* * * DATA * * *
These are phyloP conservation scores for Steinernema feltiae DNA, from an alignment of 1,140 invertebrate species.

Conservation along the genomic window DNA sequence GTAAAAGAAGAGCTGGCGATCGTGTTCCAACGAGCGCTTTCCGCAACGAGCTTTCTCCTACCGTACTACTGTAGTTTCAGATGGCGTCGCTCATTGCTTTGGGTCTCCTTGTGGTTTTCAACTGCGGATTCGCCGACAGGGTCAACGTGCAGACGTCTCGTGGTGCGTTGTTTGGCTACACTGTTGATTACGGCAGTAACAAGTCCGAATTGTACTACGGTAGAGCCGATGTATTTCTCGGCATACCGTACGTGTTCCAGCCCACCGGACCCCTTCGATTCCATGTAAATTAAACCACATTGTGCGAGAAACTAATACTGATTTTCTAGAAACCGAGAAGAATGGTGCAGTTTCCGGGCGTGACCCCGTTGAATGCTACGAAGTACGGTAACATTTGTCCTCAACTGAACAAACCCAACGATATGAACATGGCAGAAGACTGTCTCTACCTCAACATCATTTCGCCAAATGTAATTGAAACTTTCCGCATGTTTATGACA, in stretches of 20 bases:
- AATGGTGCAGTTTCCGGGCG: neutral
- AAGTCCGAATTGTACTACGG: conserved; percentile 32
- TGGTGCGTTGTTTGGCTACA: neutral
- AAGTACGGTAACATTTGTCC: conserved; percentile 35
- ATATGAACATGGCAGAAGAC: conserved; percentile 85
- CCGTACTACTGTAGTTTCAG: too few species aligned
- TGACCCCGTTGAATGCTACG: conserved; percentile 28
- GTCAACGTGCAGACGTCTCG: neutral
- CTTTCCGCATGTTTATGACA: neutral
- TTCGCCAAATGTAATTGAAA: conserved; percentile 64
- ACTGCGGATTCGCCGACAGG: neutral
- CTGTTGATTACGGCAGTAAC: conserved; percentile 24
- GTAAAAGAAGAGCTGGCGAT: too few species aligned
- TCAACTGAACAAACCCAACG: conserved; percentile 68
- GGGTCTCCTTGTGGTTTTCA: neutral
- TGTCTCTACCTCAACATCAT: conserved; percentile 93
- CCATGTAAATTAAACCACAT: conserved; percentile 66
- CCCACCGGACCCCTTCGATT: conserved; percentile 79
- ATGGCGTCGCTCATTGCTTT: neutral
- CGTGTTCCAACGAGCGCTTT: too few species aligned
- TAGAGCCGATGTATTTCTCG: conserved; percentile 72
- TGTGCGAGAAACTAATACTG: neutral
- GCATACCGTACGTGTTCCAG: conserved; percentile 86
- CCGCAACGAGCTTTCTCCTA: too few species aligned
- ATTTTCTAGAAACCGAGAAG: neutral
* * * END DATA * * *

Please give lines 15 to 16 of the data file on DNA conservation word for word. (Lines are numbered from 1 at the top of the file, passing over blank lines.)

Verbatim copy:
- GTAAAAGAAGAGCTGGCGAT: too few species aligned
- TCAACTGAACAAACCCAACG: conserved; percentile 68